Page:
I only know the punk rocker likes to swear now and then
but who else?
Maren said:
> Well those are not cuss words to me but they are to say...my sister in law.

Well, I'm willing to defer to @Jerry_albright and @Ray_anne
They can be the Prefects of the Recruitosphere
Full disclosure: I used the phrase "half-a$$ed" in a blog post. I thought it added shock value. I hope my mom didn't read it. I carry that mark with me to this day......

But the bad stuff? (The 7 words George Carlin spoke of....?) No way.

Recruiting Animal said:
Maren said:
> Well those are not cuss words to me but they are to say...my sister in law.

Well, I'm willing to defer to @Jerry_albright and @Ray_anne
They can be the Prefects of the Recruitosphere
Sumbitch is fine. It's a little salty - but nothing to cause anyone to blush. I also like "sonsabitches" on occassion. But the "F" in any form or fashion has no place.

I think we all know how to play to our audience. I can blend in on either side of the aisle. The issue as I see it - is you have no idea who your audience is. Not knowing what eyes may land on your post should give anyone pause before hitting the OK button.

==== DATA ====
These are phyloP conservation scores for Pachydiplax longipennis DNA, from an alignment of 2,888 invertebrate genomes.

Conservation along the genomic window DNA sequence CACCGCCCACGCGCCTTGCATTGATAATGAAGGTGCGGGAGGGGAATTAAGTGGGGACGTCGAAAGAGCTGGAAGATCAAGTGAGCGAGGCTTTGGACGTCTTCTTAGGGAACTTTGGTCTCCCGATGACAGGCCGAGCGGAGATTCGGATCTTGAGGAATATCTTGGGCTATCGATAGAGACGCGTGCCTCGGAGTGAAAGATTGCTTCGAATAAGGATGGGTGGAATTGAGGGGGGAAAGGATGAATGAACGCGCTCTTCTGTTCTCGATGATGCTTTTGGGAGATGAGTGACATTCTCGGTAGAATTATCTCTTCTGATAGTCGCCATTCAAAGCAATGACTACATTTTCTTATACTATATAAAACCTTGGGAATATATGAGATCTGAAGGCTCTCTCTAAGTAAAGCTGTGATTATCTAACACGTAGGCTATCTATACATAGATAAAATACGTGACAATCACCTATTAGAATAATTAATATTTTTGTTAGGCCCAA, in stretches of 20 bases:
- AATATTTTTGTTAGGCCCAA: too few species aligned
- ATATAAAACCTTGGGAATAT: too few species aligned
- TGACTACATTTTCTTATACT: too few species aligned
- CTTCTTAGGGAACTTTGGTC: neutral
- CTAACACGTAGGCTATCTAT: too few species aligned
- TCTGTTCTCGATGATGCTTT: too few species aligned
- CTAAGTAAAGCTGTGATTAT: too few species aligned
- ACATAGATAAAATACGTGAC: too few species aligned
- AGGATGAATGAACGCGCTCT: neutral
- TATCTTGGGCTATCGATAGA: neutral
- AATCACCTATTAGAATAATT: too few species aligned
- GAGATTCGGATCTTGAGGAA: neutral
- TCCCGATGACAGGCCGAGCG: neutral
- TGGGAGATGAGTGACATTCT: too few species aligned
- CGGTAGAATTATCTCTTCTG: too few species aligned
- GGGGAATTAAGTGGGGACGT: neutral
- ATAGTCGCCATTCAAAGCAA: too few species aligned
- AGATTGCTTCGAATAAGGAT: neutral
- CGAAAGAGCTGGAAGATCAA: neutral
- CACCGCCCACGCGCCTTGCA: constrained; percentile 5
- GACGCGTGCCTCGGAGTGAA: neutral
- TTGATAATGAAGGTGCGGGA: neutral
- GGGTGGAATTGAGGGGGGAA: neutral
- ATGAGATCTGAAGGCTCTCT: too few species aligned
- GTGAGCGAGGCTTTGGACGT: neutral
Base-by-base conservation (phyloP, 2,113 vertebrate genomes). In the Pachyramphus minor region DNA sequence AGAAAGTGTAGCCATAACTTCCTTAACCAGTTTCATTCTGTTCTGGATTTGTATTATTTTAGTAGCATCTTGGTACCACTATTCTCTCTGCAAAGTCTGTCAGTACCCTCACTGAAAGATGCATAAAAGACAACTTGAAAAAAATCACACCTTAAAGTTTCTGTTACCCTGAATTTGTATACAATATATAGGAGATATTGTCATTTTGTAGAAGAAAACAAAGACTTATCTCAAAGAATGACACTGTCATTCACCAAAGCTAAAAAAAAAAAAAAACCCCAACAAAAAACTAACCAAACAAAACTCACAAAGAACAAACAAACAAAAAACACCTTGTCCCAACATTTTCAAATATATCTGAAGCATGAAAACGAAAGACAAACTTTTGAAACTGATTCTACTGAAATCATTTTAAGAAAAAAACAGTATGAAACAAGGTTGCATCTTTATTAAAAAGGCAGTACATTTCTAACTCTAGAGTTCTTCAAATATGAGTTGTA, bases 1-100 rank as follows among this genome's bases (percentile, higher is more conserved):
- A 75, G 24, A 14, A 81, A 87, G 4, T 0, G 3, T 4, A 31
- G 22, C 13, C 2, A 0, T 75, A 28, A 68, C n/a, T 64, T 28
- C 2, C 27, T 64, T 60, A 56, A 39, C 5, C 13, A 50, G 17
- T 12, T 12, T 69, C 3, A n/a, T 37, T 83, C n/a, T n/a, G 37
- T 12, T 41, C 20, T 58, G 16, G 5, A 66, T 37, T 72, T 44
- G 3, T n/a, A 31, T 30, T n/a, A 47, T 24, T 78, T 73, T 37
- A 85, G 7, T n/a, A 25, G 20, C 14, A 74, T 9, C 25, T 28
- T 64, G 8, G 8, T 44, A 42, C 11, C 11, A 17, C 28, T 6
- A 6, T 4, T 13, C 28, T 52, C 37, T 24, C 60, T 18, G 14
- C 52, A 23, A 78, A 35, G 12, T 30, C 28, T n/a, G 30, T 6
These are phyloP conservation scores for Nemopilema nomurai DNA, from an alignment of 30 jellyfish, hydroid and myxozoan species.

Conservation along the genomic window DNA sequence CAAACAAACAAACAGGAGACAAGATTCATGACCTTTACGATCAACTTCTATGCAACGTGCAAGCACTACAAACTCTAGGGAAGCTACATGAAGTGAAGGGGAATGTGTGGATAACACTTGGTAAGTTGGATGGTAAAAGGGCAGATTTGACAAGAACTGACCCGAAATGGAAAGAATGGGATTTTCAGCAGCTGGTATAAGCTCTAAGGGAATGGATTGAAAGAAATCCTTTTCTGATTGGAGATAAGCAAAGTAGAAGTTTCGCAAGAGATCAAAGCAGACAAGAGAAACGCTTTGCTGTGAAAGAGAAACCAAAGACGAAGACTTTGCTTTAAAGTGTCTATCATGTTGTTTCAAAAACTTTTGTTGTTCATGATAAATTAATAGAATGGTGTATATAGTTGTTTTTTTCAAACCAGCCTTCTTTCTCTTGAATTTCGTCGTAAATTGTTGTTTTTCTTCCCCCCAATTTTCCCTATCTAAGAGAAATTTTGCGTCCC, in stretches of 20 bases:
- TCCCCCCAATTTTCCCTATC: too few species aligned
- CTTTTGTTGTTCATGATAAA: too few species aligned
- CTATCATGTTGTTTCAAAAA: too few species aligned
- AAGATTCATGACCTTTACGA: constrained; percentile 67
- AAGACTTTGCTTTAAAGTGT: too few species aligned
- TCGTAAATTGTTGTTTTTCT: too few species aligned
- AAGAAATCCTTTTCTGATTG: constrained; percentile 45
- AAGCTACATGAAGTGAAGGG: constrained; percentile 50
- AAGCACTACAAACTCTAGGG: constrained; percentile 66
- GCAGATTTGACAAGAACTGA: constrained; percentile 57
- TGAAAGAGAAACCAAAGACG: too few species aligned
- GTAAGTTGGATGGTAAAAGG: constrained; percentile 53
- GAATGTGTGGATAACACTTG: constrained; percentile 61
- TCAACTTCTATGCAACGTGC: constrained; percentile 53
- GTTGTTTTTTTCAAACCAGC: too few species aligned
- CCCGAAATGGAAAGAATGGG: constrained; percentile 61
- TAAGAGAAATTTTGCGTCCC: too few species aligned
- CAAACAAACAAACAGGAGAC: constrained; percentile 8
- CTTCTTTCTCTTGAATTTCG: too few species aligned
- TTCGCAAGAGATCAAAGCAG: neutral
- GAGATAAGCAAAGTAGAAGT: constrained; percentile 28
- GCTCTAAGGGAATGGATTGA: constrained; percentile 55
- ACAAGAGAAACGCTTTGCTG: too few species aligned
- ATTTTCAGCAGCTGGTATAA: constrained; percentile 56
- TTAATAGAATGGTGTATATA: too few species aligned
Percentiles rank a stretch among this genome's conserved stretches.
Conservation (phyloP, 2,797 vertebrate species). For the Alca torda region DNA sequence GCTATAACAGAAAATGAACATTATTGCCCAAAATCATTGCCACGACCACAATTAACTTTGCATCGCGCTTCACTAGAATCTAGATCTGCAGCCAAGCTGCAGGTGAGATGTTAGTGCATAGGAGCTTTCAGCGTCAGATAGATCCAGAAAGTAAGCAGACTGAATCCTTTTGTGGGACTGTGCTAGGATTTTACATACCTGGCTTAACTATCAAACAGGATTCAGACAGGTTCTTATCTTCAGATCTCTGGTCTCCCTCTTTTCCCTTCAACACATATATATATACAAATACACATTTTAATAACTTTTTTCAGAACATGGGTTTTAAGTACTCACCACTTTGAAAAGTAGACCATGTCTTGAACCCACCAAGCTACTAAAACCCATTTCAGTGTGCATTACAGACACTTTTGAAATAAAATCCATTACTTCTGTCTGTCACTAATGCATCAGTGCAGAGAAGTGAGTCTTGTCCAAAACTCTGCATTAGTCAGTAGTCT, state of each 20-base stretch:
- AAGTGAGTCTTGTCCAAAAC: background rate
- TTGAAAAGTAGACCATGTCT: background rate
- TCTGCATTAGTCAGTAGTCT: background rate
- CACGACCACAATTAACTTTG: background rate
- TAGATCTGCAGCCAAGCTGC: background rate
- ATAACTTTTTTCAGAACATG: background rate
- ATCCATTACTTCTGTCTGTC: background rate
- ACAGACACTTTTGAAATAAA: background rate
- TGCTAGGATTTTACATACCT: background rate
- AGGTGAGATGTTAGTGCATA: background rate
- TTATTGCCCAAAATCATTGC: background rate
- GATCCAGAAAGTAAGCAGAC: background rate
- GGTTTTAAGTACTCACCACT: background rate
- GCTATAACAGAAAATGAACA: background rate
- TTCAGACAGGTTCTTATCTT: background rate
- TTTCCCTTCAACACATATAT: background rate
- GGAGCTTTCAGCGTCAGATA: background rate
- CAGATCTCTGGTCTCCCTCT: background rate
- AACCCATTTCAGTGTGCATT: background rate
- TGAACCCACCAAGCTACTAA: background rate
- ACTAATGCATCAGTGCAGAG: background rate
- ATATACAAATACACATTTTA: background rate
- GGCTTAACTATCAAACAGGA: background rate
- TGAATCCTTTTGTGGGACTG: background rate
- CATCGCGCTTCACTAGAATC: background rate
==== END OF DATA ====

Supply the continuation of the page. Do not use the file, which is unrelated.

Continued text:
Fun topic. A fine piece Rayanne.


Sandra McCartt said:
So how would you all feel about "sumbitch". This gets funny when it starts. Defining what is and what is not vulgar or offensive. Would Dan's post "S*$t Happens be considered offensive. I never use the F word in front of a man of the cloth or anyone's mother unless they say it first, but does that include Freaken, or effen or fricken?

While i understand Rayanne's complaint here and most of us generally adhere to reasonable online writing are we talking about Scott's occassional "suck it". Just askin?
You Texans have your own special way of cussing which sounds funny instead of vulgar. Then again you also have a way of saying innocent words and making them sound like cussing. My Texas girlfriend can make darm sound vulgar if she wants it too! If you write it the way you pronounce it than it probably won't offend anyone :-)

Sandra McCartt said:
So how would you all feel about "sumbitch". This gets funny when it starts. Defining what is and what is not vulgar or offensive. Would Dan's post "S*$t Happens be considered offensive. I never use the F word in front of a man of the cloth or anyone's mother unless they say it first, but does that include Freaken, or effen or fricken?